The US Military Suicide Crisis

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by Tyler Durden
Saturday, Aug 12, 2023 - 02:40 AM

Nearly half of those serving in the U.S. military have contemplated suicide since joining the forces, according to the Iraq and Afghanistan Veterans of America (IAVA) Members 2022 report.

This is a huge jump up from the nine percent that said they had thought about taking their own life before signing up.

The following chart, from Statista's Anna Fleck, illustrates how the United States’ has a suicide crisis on its hands, which seemingly is not showing signs of abating. If anything, it has worsened, with the 2014 data recording a slightly lower 31 percent of veterans having experienced suicidal thoughts.

Infographic: The U.S. Military Suicide Crisis | Statista

You will find more infographics at Statista

According to a 2021 report by Thomas Howard Suitt at Boston University, suicide rates among the active military personnel and veterans of the post 9/11 wars have been climbing in recent years. While the same trend can be said of the general public, in the military and veterans spheres it’s happening at an even faster rate.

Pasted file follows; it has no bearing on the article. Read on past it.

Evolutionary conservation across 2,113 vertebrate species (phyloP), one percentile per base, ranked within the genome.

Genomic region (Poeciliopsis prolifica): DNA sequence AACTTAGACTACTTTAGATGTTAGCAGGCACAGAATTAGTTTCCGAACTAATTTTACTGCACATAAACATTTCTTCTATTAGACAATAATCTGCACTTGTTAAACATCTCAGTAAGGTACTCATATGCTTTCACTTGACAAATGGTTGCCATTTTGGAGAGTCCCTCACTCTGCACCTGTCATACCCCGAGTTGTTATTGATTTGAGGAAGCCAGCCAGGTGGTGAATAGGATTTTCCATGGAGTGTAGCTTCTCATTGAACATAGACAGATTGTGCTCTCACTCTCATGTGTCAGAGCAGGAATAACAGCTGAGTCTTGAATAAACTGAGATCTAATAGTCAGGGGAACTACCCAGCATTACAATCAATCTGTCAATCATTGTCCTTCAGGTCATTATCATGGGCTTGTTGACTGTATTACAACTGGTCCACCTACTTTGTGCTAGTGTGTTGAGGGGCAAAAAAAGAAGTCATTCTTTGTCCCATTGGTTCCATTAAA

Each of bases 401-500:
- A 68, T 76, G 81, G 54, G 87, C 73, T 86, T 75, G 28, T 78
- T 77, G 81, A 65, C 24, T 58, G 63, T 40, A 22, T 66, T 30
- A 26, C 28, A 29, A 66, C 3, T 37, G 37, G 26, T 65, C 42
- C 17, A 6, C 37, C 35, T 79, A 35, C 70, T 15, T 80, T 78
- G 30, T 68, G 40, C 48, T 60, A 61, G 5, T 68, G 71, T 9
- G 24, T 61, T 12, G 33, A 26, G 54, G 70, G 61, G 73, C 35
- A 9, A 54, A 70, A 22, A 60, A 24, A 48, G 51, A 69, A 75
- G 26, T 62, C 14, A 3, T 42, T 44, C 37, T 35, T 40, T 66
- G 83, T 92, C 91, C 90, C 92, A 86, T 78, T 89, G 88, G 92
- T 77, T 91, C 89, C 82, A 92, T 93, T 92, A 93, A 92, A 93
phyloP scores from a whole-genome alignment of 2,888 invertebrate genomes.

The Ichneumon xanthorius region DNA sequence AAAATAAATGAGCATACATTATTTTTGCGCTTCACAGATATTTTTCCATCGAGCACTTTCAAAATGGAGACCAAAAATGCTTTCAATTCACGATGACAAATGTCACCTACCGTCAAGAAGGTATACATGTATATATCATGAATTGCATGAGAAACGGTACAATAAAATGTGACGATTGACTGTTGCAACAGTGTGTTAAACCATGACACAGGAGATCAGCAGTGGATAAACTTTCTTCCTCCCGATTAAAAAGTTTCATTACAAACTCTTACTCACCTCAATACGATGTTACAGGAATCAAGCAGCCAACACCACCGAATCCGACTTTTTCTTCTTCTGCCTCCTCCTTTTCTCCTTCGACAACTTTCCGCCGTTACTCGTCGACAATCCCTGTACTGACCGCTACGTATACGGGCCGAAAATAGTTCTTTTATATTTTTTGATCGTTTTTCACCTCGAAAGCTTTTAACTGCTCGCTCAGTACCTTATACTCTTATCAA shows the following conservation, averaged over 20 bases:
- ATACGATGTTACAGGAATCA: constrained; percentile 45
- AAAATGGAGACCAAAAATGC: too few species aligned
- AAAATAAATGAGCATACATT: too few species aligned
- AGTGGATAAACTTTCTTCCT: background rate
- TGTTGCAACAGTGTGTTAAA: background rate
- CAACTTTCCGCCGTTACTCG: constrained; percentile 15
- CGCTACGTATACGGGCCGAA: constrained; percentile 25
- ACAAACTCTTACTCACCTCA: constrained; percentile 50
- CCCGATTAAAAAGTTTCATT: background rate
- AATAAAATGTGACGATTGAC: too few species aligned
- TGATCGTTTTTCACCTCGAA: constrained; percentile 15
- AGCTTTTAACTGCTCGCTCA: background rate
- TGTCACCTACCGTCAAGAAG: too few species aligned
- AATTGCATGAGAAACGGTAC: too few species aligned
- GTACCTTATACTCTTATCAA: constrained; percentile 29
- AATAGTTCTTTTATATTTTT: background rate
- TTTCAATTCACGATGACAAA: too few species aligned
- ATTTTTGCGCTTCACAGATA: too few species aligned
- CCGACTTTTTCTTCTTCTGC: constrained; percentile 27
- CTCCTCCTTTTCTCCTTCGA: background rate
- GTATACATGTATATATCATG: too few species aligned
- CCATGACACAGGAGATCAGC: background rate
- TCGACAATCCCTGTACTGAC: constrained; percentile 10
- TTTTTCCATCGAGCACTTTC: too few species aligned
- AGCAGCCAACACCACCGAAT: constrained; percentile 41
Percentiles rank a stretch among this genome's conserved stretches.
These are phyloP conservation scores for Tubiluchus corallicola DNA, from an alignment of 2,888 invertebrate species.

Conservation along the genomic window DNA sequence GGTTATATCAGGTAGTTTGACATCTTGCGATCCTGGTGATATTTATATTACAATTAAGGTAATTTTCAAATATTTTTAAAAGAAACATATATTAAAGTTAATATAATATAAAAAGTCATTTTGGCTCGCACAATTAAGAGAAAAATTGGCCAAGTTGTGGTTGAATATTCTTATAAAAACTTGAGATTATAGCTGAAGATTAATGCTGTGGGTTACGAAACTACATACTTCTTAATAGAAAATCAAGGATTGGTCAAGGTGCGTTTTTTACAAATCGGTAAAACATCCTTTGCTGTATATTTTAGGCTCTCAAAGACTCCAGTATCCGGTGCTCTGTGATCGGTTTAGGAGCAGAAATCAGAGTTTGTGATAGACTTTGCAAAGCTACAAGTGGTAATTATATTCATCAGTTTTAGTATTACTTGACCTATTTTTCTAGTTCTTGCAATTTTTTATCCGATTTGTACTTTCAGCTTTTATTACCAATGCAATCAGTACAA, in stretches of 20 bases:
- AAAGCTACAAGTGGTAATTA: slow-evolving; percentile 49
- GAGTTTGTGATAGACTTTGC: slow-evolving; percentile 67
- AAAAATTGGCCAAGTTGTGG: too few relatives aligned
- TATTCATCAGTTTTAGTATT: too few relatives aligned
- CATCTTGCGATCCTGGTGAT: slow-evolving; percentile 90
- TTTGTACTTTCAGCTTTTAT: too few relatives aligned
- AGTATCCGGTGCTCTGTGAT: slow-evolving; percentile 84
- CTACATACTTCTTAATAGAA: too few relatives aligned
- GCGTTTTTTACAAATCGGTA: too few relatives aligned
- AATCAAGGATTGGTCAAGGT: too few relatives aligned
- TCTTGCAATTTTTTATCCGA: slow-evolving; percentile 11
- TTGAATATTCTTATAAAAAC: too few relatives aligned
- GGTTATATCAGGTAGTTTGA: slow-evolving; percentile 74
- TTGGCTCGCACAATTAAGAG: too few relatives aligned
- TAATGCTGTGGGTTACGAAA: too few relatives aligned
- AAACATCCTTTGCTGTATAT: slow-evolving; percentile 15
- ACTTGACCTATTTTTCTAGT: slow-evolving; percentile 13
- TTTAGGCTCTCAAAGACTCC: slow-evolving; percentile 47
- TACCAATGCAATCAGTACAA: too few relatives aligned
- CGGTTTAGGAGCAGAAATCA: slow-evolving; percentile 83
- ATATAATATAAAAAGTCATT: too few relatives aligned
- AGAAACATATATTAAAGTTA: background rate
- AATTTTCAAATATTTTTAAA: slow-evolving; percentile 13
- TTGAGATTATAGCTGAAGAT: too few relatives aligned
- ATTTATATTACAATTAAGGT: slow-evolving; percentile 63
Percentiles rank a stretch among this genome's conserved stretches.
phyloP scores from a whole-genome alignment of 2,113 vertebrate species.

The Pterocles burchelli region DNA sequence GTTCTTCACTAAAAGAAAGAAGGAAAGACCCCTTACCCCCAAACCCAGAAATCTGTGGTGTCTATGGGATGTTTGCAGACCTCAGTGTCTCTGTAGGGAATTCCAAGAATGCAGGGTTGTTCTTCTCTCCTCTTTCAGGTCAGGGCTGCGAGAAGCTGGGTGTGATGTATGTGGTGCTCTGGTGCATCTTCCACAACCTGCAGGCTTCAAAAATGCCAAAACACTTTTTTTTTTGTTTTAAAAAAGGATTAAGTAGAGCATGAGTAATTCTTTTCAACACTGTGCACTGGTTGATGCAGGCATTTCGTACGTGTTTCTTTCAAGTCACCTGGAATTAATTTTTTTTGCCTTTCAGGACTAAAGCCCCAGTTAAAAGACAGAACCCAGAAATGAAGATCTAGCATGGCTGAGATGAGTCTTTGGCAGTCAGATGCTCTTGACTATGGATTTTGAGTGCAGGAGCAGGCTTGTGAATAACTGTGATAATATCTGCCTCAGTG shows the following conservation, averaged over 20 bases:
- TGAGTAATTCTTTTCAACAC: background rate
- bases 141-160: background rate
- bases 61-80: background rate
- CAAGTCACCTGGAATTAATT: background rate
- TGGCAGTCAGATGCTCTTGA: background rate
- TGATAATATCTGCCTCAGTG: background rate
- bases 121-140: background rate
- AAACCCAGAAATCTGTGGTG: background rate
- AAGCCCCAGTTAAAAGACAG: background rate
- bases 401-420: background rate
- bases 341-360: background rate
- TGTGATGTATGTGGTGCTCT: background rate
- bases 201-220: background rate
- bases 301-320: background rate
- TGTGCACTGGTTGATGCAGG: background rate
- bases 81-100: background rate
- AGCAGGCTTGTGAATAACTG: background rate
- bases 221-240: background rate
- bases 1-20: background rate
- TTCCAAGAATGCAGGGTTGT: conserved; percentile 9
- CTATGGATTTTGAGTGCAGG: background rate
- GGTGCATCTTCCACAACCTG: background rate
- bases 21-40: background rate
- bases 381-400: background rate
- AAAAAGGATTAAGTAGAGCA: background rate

To put this into context, estimates currently put the figure of suicides among active duty personnel and veterans of the post 9/11 wars at 30,177 - a high number, especially when considering that 7,057 U.S. service members were killed in war operations in that time.

Reasons attributed to the higher suicide rates among those in the military and veterans include the high exposure to trauma, stress, military culture and training.

However, factors such as the rise of improvised explosive devices (IEDs) and advances to medical treatment that keep service members in the military longer are also cited. Such high suicide rates, Suitt concludes, mark the “failure of the U.S. government and U.S. society to manage the mental health costs of our current conflicts.”